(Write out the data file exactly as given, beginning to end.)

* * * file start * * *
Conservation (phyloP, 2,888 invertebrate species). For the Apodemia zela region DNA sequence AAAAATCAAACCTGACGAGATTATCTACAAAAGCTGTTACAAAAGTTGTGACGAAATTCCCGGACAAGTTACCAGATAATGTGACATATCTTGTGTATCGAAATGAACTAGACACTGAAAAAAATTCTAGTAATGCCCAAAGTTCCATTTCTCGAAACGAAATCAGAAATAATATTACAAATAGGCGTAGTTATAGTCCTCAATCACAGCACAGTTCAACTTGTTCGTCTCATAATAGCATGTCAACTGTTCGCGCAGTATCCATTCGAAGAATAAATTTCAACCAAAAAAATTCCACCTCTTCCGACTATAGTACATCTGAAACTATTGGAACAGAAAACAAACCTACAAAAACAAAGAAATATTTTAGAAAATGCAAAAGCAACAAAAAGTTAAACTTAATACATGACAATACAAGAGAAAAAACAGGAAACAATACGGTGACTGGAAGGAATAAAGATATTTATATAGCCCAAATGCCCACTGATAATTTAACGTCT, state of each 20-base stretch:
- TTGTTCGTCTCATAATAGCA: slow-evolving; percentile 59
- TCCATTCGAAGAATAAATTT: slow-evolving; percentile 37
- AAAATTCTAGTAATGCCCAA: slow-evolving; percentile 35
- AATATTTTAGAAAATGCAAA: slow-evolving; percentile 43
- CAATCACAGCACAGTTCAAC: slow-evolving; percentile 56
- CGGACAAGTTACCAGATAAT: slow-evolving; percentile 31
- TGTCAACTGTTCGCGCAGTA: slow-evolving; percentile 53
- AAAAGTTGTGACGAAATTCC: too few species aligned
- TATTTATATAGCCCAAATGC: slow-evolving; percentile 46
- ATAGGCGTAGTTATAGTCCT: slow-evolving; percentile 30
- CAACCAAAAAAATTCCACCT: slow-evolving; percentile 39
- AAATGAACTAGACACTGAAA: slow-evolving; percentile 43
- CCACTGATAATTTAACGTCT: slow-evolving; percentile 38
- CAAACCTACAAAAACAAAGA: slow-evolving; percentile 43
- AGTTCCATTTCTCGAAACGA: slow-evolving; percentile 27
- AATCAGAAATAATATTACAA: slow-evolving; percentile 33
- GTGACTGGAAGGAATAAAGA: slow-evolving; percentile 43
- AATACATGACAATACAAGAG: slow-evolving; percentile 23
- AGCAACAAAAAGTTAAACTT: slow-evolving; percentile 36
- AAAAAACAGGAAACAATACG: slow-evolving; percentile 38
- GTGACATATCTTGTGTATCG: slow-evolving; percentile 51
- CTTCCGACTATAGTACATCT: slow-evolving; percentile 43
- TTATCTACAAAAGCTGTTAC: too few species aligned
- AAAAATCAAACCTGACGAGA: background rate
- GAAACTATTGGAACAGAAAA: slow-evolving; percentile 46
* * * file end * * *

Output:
Conservation (phyloP, 2,888 invertebrate species). For the Apodemia zela region DNA sequence AAAAATCAAACCTGACGAGATTATCTACAAAAGCTGTTACAAAAGTTGTGACGAAATTCCCGGACAAGTTACCAGATAATGTGACATATCTTGTGTATCGAAATGAACTAGACACTGAAAAAAATTCTAGTAATGCCCAAAGTTCCATTTCTCGAAACGAAATCAGAAATAATATTACAAATAGGCGTAGTTATAGTCCTCAATCACAGCACAGTTCAACTTGTTCGTCTCATAATAGCATGTCAACTGTTCGCGCAGTATCCATTCGAAGAATAAATTTCAACCAAAAAAATTCCACCTCTTCCGACTATAGTACATCTGAAACTATTGGAACAGAAAACAAACCTACAAAAACAAAGAAATATTTTAGAAAATGCAAAAGCAACAAAAAGTTAAACTTAATACATGACAATACAAGAGAAAAAACAGGAAACAATACGGTGACTGGAAGGAATAAAGATATTTATATAGCCCAAATGCCCACTGATAATTTAACGTCT, state of each 20-base stretch:
- TTGTTCGTCTCATAATAGCA: slow-evolving; percentile 59
- TCCATTCGAAGAATAAATTT: slow-evolving; percentile 37
- AAAATTCTAGTAATGCCCAA: slow-evolving; percentile 35
- AATATTTTAGAAAATGCAAA: slow-evolving; percentile 43
- CAATCACAGCACAGTTCAAC: slow-evolving; percentile 56
- CGGACAAGTTACCAGATAAT: slow-evolving; percentile 31
- TGTCAACTGTTCGCGCAGTA: slow-evolving; percentile 53
- AAAAGTTGTGACGAAATTCC: too few species aligned
- TATTTATATAGCCCAAATGC: slow-evolving; percentile 46
- ATAGGCGTAGTTATAGTCCT: slow-evolving; percentile 30
- CAACCAAAAAAATTCCACCT: slow-evolving; percentile 39
- AAATGAACTAGACACTGAAA: slow-evolving; percentile 43
- CCACTGATAATTTAACGTCT: slow-evolving; percentile 38
- CAAACCTACAAAAACAAAGA: slow-evolving; percentile 43
- AGTTCCATTTCTCGAAACGA: slow-evolving; percentile 27
- AATCAGAAATAATATTACAA: slow-evolving; percentile 33
- GTGACTGGAAGGAATAAAGA: slow-evolving; percentile 43
- AATACATGACAATACAAGAG: slow-evolving; percentile 23
- AGCAACAAAAAGTTAAACTT: slow-evolving; percentile 36
- AAAAAACAGGAAACAATACG: slow-evolving; percentile 38
- GTGACATATCTTGTGTATCG: slow-evolving; percentile 51
- CTTCCGACTATAGTACATCT: slow-evolving; percentile 43
- TTATCTACAAAAGCTGTTAC: too few species aligned
- AAAAATCAAACCTGACGAGA: background rate
- GAAACTATTGGAACAGAAAA: slow-evolving; percentile 46